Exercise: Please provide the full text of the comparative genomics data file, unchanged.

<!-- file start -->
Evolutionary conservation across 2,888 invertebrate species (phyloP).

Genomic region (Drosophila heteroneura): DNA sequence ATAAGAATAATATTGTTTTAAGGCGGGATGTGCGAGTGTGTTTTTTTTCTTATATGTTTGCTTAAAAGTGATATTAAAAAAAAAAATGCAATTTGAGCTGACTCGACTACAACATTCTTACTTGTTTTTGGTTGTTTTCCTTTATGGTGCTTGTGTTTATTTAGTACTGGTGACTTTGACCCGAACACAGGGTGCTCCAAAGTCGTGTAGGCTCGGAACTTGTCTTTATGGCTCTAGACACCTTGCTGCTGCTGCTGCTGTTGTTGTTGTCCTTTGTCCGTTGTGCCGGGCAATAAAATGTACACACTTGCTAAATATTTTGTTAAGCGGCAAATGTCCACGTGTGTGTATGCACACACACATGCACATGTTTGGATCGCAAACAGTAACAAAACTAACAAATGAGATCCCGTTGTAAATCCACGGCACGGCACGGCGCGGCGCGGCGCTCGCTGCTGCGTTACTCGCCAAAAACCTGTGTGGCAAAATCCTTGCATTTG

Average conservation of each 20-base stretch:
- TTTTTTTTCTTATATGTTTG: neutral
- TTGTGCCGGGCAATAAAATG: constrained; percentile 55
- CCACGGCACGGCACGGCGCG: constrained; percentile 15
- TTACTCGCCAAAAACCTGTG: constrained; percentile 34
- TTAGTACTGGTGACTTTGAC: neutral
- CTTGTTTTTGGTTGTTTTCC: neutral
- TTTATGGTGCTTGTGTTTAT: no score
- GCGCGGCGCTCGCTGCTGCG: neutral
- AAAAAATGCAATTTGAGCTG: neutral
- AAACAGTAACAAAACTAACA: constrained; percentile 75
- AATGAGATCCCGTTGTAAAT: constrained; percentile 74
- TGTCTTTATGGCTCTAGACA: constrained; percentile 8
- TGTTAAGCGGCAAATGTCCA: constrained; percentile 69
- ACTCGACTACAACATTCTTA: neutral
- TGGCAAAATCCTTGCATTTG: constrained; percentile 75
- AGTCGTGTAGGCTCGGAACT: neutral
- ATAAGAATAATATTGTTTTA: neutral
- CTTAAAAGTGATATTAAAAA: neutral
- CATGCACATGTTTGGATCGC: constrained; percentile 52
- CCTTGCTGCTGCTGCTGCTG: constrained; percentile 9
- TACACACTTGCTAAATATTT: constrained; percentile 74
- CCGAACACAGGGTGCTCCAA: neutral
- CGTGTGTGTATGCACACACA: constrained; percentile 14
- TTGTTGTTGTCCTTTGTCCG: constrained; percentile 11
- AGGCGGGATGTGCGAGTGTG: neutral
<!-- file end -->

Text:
Evolutionary conservation across 2,888 invertebrate species (phyloP).

Genomic region (Drosophila heteroneura): DNA sequence ATAAGAATAATATTGTTTTAAGGCGGGATGTGCGAGTGTGTTTTTTTTCTTATATGTTTGCTTAAAAGTGATATTAAAAAAAAAAATGCAATTTGAGCTGACTCGACTACAACATTCTTACTTGTTTTTGGTTGTTTTCCTTTATGGTGCTTGTGTTTATTTAGTACTGGTGACTTTGACCCGAACACAGGGTGCTCCAAAGTCGTGTAGGCTCGGAACTTGTCTTTATGGCTCTAGACACCTTGCTGCTGCTGCTGCTGTTGTTGTTGTCCTTTGTCCGTTGTGCCGGGCAATAAAATGTACACACTTGCTAAATATTTTGTTAAGCGGCAAATGTCCACGTGTGTGTATGCACACACACATGCACATGTTTGGATCGCAAACAGTAACAAAACTAACAAATGAGATCCCGTTGTAAATCCACGGCACGGCACGGCGCGGCGCGGCGCTCGCTGCTGCGTTACTCGCCAAAAACCTGTGTGGCAAAATCCTTGCATTTG

Average conservation of each 20-base stretch:
- TTTTTTTTCTTATATGTTTG: neutral
- TTGTGCCGGGCAATAAAATG: constrained; percentile 55
- CCACGGCACGGCACGGCGCG: constrained; percentile 15
- TTACTCGCCAAAAACCTGTG: constrained; percentile 34
- TTAGTACTGGTGACTTTGAC: neutral
- CTTGTTTTTGGTTGTTTTCC: neutral
- TTTATGGTGCTTGTGTTTAT: no score
- GCGCGGCGCTCGCTGCTGCG: neutral
- AAAAAATGCAATTTGAGCTG: neutral
- AAACAGTAACAAAACTAACA: constrained; percentile 75
- AATGAGATCCCGTTGTAAAT: constrained; percentile 74
- TGTCTTTATGGCTCTAGACA: constrained; percentile 8
- TGTTAAGCGGCAAATGTCCA: constrained; percentile 69
- ACTCGACTACAACATTCTTA: neutral
- TGGCAAAATCCTTGCATTTG: constrained; percentile 75
- AGTCGTGTAGGCTCGGAACT: neutral
- ATAAGAATAATATTGTTTTA: neutral
- CTTAAAAGTGATATTAAAAA: neutral
- CATGCACATGTTTGGATCGC: constrained; percentile 52
- CCTTGCTGCTGCTGCTGCTG: constrained; percentile 9
- TACACACTTGCTAAATATTT: constrained; percentile 74
- CCGAACACAGGGTGCTCCAA: neutral
- CGTGTGTGTATGCACACACA: constrained; percentile 14
- TTGTTGTTGTCCTTTGTCCG: constrained; percentile 11
- AGGCGGGATGTGCGAGTGTG: neutral